The timing of our modern retreat from democracy is no coincidence. The nation is now roughly 20 years away from a future in which white people will no longer be the majority. New multiracial coalitions are gaining ground in formerly white strongholds like Georgia. To entrench and hold on to power, a shrinking conservative white minority is ­relentlessly exploiting the undemocratic elements of America’s political institutions while doubling down on tactics such as voter suppressionelection subversion, and the censoring of history. This reactionary movement—which is significantly overrepresented because of the structure of the Electoral College, Congress, and gerrymandered legislative districts—has retreated behind a fortress to stop what it views as the coming siege.

The article reinforces what numerous legal scholars and historians have argued, that the compromises the Founders made in the late 1700s–intended to keep the new nation together– are enabling minority rule in 2024, and ripping the country apart in the process. In 1776, there was fear of majoritarian excesses–what many of the Founders called “the passions of the majority.” Today, we face the excesses of a frantic and fanatic minority–a minority empowered by long-ago structures aimed at a very different target.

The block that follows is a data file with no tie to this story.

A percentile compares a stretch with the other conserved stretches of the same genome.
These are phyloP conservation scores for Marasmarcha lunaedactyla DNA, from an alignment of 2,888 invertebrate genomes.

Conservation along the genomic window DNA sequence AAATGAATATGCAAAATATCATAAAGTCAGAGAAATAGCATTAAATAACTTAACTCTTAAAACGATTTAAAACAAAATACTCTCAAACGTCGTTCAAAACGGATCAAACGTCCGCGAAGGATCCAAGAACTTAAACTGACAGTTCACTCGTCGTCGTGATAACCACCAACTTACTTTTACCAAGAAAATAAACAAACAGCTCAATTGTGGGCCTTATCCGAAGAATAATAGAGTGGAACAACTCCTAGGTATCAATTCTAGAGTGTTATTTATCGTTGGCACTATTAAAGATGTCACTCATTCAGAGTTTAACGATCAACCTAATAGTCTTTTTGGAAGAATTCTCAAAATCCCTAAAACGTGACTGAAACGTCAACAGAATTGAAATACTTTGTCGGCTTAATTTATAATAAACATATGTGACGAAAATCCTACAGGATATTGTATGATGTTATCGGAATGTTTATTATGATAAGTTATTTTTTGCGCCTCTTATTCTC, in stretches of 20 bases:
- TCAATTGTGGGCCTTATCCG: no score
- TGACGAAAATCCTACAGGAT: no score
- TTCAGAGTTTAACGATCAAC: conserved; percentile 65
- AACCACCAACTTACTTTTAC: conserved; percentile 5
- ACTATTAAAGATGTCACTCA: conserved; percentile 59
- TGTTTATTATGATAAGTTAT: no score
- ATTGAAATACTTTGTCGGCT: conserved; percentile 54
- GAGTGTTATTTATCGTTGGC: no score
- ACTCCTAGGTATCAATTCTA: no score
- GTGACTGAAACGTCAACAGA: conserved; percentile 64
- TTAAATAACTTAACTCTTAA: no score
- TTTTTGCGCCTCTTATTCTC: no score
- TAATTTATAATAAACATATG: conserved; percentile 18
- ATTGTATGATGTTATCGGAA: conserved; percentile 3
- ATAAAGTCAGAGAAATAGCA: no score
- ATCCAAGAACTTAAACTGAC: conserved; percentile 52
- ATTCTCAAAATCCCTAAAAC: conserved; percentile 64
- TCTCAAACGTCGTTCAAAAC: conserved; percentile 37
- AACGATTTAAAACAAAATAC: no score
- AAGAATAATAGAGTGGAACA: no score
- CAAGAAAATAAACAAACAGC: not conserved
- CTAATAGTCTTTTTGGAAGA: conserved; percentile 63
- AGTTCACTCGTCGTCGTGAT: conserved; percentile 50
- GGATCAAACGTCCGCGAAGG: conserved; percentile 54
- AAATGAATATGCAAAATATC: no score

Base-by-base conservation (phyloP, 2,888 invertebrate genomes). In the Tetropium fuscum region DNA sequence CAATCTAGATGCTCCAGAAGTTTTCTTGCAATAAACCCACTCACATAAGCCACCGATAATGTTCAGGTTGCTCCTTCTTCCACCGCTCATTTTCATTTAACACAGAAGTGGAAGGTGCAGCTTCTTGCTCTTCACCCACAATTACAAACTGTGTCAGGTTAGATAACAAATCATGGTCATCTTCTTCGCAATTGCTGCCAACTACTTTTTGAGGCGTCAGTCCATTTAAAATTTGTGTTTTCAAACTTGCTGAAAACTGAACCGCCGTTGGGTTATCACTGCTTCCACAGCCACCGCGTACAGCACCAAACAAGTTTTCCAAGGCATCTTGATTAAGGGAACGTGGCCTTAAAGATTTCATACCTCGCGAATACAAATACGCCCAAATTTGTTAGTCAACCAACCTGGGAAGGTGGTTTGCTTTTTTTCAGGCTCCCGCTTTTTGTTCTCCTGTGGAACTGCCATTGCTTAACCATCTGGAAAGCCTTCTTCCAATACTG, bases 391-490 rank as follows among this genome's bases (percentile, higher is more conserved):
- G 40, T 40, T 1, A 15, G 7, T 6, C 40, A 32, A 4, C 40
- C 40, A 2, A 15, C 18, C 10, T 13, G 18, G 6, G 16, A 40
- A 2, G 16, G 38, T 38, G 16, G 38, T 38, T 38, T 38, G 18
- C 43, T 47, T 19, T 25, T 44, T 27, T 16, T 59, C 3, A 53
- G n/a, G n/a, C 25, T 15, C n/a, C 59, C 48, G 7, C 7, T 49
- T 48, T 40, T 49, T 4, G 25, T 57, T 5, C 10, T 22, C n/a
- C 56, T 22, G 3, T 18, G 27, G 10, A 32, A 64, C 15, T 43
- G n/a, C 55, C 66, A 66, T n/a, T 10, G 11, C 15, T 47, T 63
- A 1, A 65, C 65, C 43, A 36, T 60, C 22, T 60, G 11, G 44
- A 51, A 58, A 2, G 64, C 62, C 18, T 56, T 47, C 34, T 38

The article is lengthy, but well worth reading in its entirety. As my son noted, it provides an accurate and comprehensive description of the systemic problems that have hollowed out American democracy and brought us to the current impasse.


Words And Deeds

Among the hackneyed adages we all exchange from time to time is the one that admonishes us to Ignore what people say; instead, we’re told to look at what they do. These sorts of standard sayings persist in the culture because they point to a central truth, and this one is no different. Actions really do speak louder than words.

Which brings me to Arizona.